The first two sets teach your body how to recruit; how to use, more of the muscle fiber that you already have. To compare this to an automobile engine, it’s like you have a V8 (8 cylinders) engine but only have it ‘wired’ (spark plugs and spark plug wires) to 6 of those cylinders. The first two sets teach the body to add more ‘wires and spark plugs’ (neurological connections) to the other cylinders (fibers) so that you’ll get full power out of the V8 (your muscles). When you become ‘wired better’, your muscular system becomes more efficient and this is felt immediately when you decrease the weight to perform the 3rd set to failure. The body is more efficient during the first few reps of that 3rd set, using more fibers than it actually needs – so it lifts the weight easily with less buildup of the biochemical by-products of energy production (namely lactic acid) that eventually shut-down the set. So, instead of shutting down at rep 8, you easily (well you still have to work at it) get at least an extra rep right away. And this effect isn’t short lived for one workout, it keeps working week after week - it actually gets better as your body ‘learns’ how to activate more and more muscle fiber.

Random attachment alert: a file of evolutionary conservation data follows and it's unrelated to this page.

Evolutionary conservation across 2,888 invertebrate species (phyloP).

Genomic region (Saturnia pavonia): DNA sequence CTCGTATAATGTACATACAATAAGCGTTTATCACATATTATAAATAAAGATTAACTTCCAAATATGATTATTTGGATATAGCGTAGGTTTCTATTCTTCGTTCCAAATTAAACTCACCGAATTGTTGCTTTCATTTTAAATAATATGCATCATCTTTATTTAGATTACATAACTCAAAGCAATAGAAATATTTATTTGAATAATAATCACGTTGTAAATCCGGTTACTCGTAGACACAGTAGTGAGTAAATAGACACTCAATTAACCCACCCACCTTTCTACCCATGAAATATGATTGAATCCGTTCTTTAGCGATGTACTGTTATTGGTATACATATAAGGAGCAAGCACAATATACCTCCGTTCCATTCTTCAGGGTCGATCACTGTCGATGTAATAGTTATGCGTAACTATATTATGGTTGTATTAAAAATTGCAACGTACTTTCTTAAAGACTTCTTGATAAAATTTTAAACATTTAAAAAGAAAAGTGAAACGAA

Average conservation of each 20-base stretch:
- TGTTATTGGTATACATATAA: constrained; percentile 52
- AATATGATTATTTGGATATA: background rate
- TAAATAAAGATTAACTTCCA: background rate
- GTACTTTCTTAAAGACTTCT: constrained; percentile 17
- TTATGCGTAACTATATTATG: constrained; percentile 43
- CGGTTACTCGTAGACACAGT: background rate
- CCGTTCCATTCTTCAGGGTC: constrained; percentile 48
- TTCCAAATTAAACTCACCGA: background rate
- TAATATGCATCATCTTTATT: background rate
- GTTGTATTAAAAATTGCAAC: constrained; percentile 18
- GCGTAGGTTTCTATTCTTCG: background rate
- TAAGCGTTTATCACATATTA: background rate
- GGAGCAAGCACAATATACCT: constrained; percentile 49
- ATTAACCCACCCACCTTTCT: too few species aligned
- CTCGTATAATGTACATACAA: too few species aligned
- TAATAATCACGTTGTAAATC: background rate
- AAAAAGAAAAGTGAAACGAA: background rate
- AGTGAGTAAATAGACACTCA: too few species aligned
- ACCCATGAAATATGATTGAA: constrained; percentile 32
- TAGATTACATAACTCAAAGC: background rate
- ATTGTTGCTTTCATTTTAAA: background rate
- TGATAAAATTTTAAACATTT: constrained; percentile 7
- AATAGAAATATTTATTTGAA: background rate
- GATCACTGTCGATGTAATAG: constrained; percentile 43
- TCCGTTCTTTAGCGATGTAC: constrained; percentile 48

The ‘numbers’ that I’ve used in this example haven’t been pulled out of thin air. The first two recruitment sets are based on what the trainee could perform for one rep – which was determined based on the trainee performing 225 pounds for 8 reps. The 225 x 8 equates to a 280 pound maximal single repetition. The 250 pounds that is used for the first two sets represents 90% of that predicted maximum. Using 90% of a max is a great way to improve recruitment. By slowly Micro-loading (adding 1 pound) each week to these two sets you will continually improve your bodies’ ability to recruit more muscle fiber. But, a word of warning: DO NOT PERFORM MORE THAN ONE OR TWO REPS – EVEN THOUGH YOU COULD PROBABLY PERFORM THREE REPS – DURING THE RECRUITMENT SETS. If you violate this, you’ll be creating fatigue products within the muscle and it will detract from maximizing the number of reps you could complete during the set performed to failure. Remember, you are using these sets to improve your body neurologically, not to ‘break down’ tissue or to directly create morphological (muscle mass) changes. Some trainees may get this benefit though - of added muscle mass - while only performing one rep; it just depends on the trainees’ muscle fiber composition.